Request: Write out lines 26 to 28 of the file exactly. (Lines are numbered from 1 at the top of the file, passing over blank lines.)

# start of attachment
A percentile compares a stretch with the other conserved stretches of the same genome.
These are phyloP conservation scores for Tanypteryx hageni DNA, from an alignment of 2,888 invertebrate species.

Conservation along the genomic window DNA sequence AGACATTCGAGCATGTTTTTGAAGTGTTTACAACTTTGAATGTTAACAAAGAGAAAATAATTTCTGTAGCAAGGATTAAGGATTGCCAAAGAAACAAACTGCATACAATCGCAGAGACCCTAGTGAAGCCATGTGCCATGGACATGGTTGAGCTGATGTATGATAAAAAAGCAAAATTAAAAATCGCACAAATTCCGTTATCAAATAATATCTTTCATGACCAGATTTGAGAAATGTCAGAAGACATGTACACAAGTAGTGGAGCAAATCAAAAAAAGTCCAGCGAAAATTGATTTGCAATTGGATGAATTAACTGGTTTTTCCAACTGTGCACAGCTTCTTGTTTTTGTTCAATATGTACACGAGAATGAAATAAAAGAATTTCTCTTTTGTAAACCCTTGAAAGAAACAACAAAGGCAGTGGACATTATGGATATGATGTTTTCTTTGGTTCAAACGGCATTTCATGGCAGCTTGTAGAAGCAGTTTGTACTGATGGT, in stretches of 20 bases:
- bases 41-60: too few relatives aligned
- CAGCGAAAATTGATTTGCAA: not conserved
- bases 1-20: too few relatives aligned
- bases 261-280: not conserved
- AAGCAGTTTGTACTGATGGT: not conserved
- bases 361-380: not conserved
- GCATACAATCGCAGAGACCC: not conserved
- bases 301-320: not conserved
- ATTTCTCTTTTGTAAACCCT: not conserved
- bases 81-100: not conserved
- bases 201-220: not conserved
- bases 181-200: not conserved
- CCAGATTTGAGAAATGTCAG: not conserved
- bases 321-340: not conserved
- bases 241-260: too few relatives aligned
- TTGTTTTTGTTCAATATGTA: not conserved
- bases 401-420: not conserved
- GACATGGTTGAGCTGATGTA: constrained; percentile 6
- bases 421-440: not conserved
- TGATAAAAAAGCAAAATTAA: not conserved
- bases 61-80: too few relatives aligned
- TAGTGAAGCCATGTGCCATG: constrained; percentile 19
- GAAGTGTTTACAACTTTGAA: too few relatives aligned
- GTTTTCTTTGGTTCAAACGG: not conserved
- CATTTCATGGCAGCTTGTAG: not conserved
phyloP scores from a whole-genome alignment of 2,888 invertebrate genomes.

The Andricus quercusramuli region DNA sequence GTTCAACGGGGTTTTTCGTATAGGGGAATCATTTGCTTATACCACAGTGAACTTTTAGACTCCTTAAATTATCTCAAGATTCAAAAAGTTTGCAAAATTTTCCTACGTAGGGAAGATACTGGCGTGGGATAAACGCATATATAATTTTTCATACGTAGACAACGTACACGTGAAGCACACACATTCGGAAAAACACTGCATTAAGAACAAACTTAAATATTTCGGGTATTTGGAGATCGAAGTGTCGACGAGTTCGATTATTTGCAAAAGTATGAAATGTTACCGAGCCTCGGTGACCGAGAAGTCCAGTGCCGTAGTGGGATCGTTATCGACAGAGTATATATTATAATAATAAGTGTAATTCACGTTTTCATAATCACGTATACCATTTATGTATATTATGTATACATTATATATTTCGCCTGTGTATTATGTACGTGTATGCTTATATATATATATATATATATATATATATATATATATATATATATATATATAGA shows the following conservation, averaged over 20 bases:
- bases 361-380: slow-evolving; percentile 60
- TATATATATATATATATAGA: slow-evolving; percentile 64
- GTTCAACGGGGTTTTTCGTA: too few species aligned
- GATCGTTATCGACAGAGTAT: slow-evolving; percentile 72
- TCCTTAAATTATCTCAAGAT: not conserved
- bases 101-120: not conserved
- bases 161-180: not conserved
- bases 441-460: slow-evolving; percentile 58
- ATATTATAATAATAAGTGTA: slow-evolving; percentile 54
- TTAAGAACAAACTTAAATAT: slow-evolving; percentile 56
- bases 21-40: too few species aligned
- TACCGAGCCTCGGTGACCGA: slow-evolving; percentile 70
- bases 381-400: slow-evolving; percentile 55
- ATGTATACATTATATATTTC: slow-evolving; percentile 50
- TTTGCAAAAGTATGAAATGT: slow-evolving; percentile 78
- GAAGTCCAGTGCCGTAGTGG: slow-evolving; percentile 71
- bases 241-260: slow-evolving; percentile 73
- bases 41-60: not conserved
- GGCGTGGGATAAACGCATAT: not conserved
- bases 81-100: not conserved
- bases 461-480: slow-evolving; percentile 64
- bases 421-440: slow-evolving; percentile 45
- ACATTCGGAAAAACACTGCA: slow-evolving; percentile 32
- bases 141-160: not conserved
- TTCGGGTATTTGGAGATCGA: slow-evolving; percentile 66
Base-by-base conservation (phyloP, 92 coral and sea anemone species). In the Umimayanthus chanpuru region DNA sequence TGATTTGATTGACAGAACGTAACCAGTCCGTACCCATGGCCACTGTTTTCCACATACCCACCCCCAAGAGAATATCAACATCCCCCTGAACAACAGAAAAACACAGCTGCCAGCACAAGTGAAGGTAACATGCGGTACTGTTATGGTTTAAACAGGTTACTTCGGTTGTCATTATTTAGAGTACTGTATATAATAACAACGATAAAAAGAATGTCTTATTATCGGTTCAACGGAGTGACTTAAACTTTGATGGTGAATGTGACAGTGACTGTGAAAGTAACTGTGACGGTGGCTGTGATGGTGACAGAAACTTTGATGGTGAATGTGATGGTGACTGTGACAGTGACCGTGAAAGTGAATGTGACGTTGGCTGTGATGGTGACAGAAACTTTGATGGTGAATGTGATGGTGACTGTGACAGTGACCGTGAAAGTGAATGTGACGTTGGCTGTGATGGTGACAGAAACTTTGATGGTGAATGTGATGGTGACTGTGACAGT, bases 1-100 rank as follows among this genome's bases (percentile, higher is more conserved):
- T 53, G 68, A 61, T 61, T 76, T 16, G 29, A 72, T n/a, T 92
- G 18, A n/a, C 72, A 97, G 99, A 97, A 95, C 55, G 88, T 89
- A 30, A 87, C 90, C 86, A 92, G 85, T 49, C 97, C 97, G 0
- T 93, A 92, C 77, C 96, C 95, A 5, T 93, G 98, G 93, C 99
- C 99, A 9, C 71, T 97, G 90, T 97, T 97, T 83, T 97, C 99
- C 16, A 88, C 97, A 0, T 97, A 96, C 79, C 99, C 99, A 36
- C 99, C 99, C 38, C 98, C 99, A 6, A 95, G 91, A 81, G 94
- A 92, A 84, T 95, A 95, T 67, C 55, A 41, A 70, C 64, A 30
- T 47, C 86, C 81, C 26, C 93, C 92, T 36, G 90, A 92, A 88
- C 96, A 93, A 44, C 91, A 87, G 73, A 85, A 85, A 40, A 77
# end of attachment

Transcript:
- GAAGTGTTTACAACTTTGAA: too few relatives aligned
- GTTTTCTTTGGTTCAAACGG: not conserved
- CATTTCATGGCAGCTTGTAG: not conserved